While small batches of drugs are more expensive to produce, precision medicine is a trend that is growing in appeal and attracting investors who see it as the next big thing in medicine. To lower costs, pharmaceutical companies are looking at using additive manufacturing.

Additive manufacturing uses 3-D printing to quickly produce personalized pills that contain a specific dosage and formulation. The drug can even be designed to have a staggered release in the body or to be triggered remotely.

Hospitals could use it in emergency medicine. Rather than hold large drug inventories or run out of a drug during an emergency, they could produce a drug as and when required.

5. Integrative Medicine

Integrative medicine, also called complementary medicine, is a holistic approach to healthcare that combines conventional medicine with alternative therapies.

Traditional medicine focuses primarily on using drugs to treat symptoms. Alternative therapies use natural remedies and some practitioners discourage the use of drugs. Integrative medicine focuses on both to improve health and facilitate healing.

As the benefits of alternative therapies become more evident, many medical practitioners are incorporating both forms of therapies in their treatment of patients. Doctors who practice integrative medicine believe in treating the whole person — mind, body and spirit — not just the disease.

As the trend towards integrative medicine grows in the medical community, pharmaceutical companies are recognizing that they can no longer sideline complementary medicine and are starting to support the movement.

6. Growth in Leadership Roles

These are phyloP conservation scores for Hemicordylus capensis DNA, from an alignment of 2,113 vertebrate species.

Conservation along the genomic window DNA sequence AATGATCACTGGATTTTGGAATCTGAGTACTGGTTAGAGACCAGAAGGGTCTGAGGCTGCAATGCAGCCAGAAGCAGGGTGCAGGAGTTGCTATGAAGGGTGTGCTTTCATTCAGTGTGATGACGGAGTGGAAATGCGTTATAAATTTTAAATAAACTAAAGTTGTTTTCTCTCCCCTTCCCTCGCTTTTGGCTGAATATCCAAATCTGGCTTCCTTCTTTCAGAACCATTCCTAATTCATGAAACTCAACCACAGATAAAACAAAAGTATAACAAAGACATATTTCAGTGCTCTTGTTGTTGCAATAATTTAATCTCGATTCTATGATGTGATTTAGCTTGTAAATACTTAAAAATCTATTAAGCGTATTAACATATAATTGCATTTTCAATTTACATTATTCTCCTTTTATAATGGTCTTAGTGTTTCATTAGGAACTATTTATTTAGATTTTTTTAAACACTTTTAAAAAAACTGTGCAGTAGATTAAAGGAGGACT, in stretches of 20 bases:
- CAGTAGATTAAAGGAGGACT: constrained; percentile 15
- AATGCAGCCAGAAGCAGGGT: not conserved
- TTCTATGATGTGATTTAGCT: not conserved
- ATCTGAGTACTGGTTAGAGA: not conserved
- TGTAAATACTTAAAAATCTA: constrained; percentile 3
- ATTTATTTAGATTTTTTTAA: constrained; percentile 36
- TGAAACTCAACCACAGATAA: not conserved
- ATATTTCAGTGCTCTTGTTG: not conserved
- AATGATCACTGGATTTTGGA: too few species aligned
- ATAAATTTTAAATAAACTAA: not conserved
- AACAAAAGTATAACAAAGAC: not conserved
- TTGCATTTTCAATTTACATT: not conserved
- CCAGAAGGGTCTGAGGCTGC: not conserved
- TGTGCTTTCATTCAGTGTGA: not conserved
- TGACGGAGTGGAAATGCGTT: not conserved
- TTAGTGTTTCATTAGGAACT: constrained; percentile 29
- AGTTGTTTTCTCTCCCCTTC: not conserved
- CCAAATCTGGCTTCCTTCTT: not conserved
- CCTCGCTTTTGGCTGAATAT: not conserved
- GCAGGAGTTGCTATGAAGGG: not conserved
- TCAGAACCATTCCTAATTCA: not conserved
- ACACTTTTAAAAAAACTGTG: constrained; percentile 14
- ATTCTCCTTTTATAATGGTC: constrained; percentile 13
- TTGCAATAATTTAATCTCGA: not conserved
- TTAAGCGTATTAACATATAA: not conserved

All the change and innovation in the pharmaceutical industry is creating a need for more leadership in the sector. Leadership roles are emerging to drive innovation and facilitate disruptive transformation. Leadership positions are in administration, information technology, marketing, advocacy, and at executive level.

Internal leadership is also required to implement new technologies and steer organizations through transformational processes. External leadership is needed to build trust and a positive reputation with the public.

The pharmaceutical industry is large and extends to hospitals, medical practices, healthcare organizations, science and research institutions, technology companies, insurance companies, regulatory bodies, and government structures. This vast network needs cross-collaboration and skilled leaders who can identify suitable partnerships and build relationships.

By breaking out of its comfort zone and pushing boundaries, we’re sure to see some groundbreaking change sweeping across the industry over the next decade.

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About author
Ryan Kh is an experienced blogger, digital content & social marketer. Founder of Catalyst For Business and contributor to search giants like Yahoo Finance, MSN. He is passionate about covering topics like big data, business intelligence, startups & entrepreneurship. Email: